Malloy Writes Personal Check For White House Dinner
(Updated 12:48 p.m.) Gov. Dannel P. Malloy has written a $1,234.62 personal check reimbursing People magazine for costs it incurred when it paid for the governor’s attendance at the White House Correspondents’ Dinner, his spokesman said Thursday.
Malloy’s announcement cames a day after Sen. John McKinney alleged that the governor had violated the state’s ethics rules prohibiting public officials from accepting gifts in excess of $100. In his statement, Malloy spokesman Andrew Doba said the governor decided to reimburse the magazine to “remove a needless distraction when there are far more important public policy issues to deal with.”
Doba reiterated his assertion that the magazine’s payment of the governor’s trip had been appropriate under ethics laws. He said Malloy was advancing Connecticut’s interests while he was in Washington for the dinner.
“The governor’s office accepted People magazine’s gift in order to relieve taxpayers of the cost. Instead of shifting the cost to the taxpayers, the governor is personally paying the cost,” he said.
The correspondents’ dinner is an annual event attended by the president as well as a host of Washington-based journalists, politicians, and celebrities. The event was held on Saturday in Washington. A spokeswoman for People confirmed that Malloy was a guest of the magazine, but referred further inquiry to Doba.
McKinney, a Fairfield Republican who is considering running for governor in 2014, said Malloy failed to clear the trip with the Office of State Ethics. By letting People magazine pick up the tab, McKinney said Malloy “clearly” used his office illegally for personal gain.
Office of State Ethics Executive Director Carol Carson said Wednesday that the administration did not seek an opinion from her office regarding this weekend’s trip but she could not confirm or deny whether she received any complaints or if she was investigating the trip.
In his Thursday statement, Doba outlined some of the discussions Malloy had while in Washington to promote Connecticut. He met with the small business administration regarding relief for businesses impacted by Hurricane Sandy and federal small business investment programs.
Doba said Malloy also met with members of Congress on federal gun control legislation and proposals to establish a regional infrastructure bank. He said the governor also promoted Connecticut’s digital media sector.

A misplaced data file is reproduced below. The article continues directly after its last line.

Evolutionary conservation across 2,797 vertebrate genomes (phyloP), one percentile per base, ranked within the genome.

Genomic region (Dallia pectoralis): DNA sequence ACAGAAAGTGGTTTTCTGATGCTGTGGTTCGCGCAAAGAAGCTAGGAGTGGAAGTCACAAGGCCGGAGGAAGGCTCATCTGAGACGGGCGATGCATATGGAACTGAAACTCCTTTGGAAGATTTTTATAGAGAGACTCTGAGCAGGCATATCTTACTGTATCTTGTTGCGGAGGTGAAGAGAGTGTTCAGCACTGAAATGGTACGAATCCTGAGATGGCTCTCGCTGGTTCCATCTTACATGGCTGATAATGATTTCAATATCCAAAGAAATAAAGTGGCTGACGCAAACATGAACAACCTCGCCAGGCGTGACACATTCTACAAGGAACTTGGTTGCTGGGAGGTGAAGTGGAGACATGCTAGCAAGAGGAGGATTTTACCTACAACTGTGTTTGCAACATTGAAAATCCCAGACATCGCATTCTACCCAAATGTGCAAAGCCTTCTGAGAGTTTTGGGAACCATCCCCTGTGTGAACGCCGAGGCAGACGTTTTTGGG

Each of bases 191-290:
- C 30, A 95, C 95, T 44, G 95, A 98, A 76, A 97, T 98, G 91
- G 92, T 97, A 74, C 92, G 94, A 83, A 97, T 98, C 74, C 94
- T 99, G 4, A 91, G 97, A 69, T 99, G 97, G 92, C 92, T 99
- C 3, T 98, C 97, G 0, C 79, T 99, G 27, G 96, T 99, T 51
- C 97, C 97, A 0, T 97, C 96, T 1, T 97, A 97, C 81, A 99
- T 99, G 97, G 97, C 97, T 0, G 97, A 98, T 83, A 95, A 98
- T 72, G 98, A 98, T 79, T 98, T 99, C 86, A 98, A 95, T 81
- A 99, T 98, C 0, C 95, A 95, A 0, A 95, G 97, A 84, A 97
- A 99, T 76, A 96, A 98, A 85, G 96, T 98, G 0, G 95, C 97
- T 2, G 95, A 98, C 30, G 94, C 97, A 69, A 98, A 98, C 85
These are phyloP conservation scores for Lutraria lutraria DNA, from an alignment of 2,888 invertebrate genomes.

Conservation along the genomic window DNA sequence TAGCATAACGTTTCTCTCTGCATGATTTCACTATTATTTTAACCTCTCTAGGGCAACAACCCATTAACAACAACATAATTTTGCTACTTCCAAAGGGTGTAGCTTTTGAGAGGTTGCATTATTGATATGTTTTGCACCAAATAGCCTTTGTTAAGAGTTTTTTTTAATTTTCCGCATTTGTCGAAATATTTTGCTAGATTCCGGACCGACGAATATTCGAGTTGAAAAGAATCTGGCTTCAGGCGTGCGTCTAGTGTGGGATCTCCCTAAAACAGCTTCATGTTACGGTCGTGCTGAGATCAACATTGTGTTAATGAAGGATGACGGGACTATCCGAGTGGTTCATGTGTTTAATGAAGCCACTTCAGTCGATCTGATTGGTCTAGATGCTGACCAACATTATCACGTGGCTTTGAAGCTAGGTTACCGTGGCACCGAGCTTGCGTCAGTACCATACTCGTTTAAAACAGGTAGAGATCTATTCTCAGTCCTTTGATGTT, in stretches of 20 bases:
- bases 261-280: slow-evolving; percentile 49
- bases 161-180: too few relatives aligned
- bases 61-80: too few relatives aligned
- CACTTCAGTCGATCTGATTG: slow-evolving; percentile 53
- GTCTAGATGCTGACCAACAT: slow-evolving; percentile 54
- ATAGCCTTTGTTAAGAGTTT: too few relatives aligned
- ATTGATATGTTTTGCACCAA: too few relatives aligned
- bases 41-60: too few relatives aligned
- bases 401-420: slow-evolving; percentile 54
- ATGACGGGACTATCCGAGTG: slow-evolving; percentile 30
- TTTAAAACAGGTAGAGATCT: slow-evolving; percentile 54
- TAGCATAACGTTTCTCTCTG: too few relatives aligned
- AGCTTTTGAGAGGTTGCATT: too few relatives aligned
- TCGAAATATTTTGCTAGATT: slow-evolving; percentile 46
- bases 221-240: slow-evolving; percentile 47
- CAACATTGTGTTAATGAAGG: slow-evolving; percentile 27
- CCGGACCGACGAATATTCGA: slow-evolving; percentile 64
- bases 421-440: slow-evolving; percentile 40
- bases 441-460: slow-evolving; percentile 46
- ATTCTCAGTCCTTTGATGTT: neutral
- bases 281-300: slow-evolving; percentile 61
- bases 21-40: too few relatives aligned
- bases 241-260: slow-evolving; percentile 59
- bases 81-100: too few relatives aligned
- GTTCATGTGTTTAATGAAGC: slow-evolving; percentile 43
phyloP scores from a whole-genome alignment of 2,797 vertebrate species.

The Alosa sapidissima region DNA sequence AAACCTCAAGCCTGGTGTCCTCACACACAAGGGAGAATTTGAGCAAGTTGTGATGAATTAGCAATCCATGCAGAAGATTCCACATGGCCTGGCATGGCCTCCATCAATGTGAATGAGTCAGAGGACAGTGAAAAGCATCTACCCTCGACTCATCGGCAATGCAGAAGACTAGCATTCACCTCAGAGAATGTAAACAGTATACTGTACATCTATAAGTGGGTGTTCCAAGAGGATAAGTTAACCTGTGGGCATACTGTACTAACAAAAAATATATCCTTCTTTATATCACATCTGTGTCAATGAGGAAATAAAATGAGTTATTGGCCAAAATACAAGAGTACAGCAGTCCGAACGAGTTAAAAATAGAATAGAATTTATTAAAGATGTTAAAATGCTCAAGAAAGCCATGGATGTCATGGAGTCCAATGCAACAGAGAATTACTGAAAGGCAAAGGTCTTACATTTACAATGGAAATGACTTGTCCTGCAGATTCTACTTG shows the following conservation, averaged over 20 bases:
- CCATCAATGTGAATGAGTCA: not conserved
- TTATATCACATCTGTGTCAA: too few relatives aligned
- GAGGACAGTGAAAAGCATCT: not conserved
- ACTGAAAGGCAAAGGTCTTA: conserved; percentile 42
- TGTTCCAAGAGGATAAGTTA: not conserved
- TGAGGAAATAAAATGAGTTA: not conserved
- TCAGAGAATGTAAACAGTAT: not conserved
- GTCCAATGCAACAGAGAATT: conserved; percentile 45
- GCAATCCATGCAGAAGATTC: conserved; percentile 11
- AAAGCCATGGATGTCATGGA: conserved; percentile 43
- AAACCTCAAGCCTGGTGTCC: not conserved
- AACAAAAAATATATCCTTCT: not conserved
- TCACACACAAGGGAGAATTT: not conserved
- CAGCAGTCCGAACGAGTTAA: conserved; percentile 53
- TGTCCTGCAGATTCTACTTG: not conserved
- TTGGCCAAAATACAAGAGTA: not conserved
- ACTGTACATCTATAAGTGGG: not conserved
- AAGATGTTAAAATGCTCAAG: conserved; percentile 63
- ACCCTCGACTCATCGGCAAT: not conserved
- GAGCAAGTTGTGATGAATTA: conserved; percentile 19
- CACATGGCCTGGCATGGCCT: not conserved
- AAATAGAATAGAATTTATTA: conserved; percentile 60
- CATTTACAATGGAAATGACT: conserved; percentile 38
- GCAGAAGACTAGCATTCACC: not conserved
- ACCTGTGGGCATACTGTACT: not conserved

The state’s ethics laws permit public officials to allow interests that do not do business with the state to pay for the costs of events that promote the state’s interests, Doba said. Otherwise, taxpayers or the governor himself would need to pay for it, he said.
“We would rather decrease costs to taxpayers. And we don’t believe that personal wealth should be a prerequisite for the governor’s active promotion of this great state,” he said.
On Wednesday McKinney said if Malloy traveled to Washington to promote Connecticut, it would have been more appropriate under state law if he had used state money to fund it. He also questioned whether the dinner, an annual social event, was a legitimate place to promote Connecticut.
“The governor cannot transform a social event like this into a business meeting merely by talking up the state over champagne and hors d’oeuvres, nor can he transform this into a legitimate business trip by scheduling some brief ancillary meeting with a federal official or business group,” he said.
In a Thursday statement, McKinney said Malloy had begun to make amends by reimbursing People for the trip, but said the administration was wrong for defending accepting the gift in the first place.
“He and his staff continue to set a bad example for elected officials and state government by defending his actions. His dismissive attitude toward state ethics laws sets a dangerous precedent. I look forward to hearing the opinion of the Office of State Ethics on this matter,” he said.
On Wednesday, the governor’s general counsel, Luke Bronin, said the governor’s office would be seeking a formal advisory opinion from the Citizen’s Ethics Advisory Board “out of an abundance of respect for Connecticut’s ethics laws.” After announcing Malloy would be reimbursing People for the expenses, Doba said the administration considered the issue resolved.
Carson said public officials have 30 days after receiving a gift to repay the expenses. She said Malloy’s reimbursement was a “good resolution.” She said the administration informed her office it was no longer seeking a formal opinion on the matter on Thursday morning.
McKinney said he did not believe Malloy’s reimbursement closed the book entirely on the matter, but stopped short of saying he would personally petition to have the ethics board investigate it.
“Paying back is an important part of it, but it’s not absolving the entire issue. They may try to sweep it under the rug, but this does not put the issue to bed, in my opinion,” he said.